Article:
The aim of the paper is to investigate the forecasting performance of corridor implied volatility by choosing different corridors with symmetric and asymmetric cuts, and compare the results with the preliminary findings in Muzzioli (2010b). Moreover, we shed light on the information content of different parts of the risk neutral distribution of the stock price, by using a modelindependent approach based on corridor measures. To this end we compute both realized and modelfree variance measures accounting for both falls and increases in the underlying asset price.
The forecasting performance of volatility measures is evaluated both in a statistical and an economic setting. The economic significance is assessed by employing trading strategies based on deltaneutral straddles. The comparison is pursued by using intraday synchronous prices between the options and the underlying asset.
2013
 The information content of option based forecasts of volatility: evidence from the Italian stock market
[Articolo su rivista]
Muzzioli, Silvia
abstract
The aim of this paper is to comprehensively compare optionbased measures of volatility, with the ultimate plan of devising a new volatility index for the Italian stock market. The performance of the different implied volatility measures in forecasting future volatility is evaluated both in a statistical and in an economic setting. The properties of the implied volatility measures are also explored, by looking at both the contemporaneous relationship between implied volatility changes and market returns and the usefulness of the proposed index in forecasting future market returns.
The results of the paper are of practical importance for both policymakers and investors. The volatility index, based on corridor measures, could be used to forecast market volatility, for Value at Risk purposes, in order to determine trading strategies on the underlying index and as an early warning for future market conditions.
2013
 The optimal corridor for implied volatility: from calm to turmoil periods
[Working paper]
Muzzioli, S.
abstract
Corridor implied volatility is obtained from modelfree implied volatility by truncating the integration domain between two barriers. Empirical evidence on volatility forecasting, in various markets, points to the utility of trimming the riskneutral distribution of the underlying stock price, in order to obtain unbiased measures of future realised volatility (see e.g. [9], [3]). The aim of the paper is to investigate, both in a statistical and in an economic setting, the optimal corridor of strike prices to use for volatility forecasting in the Italian market, by analysing a data set which covers the years 20052010 and span both a relatively tranquil and a turmoil period.
2013
 Volatility comovements: a time scale decomposition analysis
[Working paper]
Cipollini, A.; Lo Cascio, I.; Muzzioli, S.
abstract
In this paper we investigate shortrun comovements before and after the Lehman Brothers’ collapse among the volatility series of US and a number of European countries. The series under investigation (implied and realized volatility) exhibit longmemory and, in order to avoid missspecification errors related to the parameterization of a long memory multivariate model, we rely on wavelet analysis.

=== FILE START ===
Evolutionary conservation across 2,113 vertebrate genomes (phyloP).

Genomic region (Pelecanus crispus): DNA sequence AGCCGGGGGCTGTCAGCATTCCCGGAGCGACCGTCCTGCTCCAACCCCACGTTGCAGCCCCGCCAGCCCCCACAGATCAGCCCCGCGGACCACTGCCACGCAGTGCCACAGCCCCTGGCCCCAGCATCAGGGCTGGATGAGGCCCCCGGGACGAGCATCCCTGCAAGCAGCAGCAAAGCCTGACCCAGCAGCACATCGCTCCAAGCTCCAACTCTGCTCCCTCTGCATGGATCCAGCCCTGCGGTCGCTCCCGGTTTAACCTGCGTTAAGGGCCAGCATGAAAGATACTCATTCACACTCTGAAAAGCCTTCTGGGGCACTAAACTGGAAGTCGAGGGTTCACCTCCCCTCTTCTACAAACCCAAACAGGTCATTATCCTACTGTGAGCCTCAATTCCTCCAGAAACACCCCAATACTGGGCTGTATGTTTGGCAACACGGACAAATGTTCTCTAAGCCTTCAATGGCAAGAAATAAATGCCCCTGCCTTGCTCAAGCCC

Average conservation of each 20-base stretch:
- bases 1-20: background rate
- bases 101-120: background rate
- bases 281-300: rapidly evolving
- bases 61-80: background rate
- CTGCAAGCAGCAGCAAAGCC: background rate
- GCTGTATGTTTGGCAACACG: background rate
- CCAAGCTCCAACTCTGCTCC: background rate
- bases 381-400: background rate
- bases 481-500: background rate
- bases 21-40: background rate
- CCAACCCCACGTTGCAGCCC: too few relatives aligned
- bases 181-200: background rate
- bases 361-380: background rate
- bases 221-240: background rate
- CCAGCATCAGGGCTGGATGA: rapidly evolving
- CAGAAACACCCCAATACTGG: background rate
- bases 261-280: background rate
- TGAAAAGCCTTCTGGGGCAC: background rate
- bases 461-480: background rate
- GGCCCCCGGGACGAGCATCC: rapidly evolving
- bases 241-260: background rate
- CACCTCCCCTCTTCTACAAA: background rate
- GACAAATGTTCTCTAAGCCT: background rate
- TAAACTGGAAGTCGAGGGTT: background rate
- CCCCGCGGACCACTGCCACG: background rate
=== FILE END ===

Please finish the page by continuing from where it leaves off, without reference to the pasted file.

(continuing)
More specifically, we retrieve the time series of wavelet coefficients for each volatility series for high frequency scales, using the Maximal Overlapping Discrete Wavelet transform and we apply Maximum Likelihood for a factor decomposition of the shortrun covariance matrix.
The empirical evidence shows an increased interdependence in the postbreak period and points at an increasing (decreasing) role of the common shock underlying the dynamics of the implied (realized) volatility series, once we move from the 24 days investment time horizon to the 816 days. Moreover, there is evidence of contagion from the US to Europe immediately after the Lehman Brothers’ collapse, only for realized volatilities over an investment time horizon between 8 and 16 days.
2012
 Corridor implied volatility and the variance risk premium in the Italian market
[Relazione in Atti di Convegno]
Muzzioli, Silvia
abstract
Corridor implied volatility introduced in Carr and Madan (1998) and recently implemented in Andersen and Bondarenko (2007) is obtained from modelfree implied volatility by truncating the integration domain between two barriers. Corridor implied volatility is implicitly linked with the concept that the tails of the riskneutral distribution are estimated with less precision than central values, due to the lack of liquid options for very high and very low strikes. However, there is no golden choice for the barriers levels’, which will probably change depending on the underlying asset risk neutral distribution. The latter feature renders its forecasting performance mainly an empirical question.The aim of the paper is twofold. First we investigate the forecasting performance of corridor implied volatility by choosing different corridors with symmetric and asymmetric cuts, and compare the results with the preliminary findings in Muzzioli (2010b). Second, we examine the nature of the variance risk premium and shed light on the information content of different parts of the risk neutral distribution of the stock price, by using a modelindependent approach based on corridor measures. To this end we compute both realised and modelfree variance measures which accounts for drops versus increases in the underlying asset price. The comparison is pursued by using intradaily synchronous prices between the options and the underlying asset.
2012
 PutCall Parity and options’ forecasting power
[Articolo su rivista]
Muzzioli, Silvia
abstract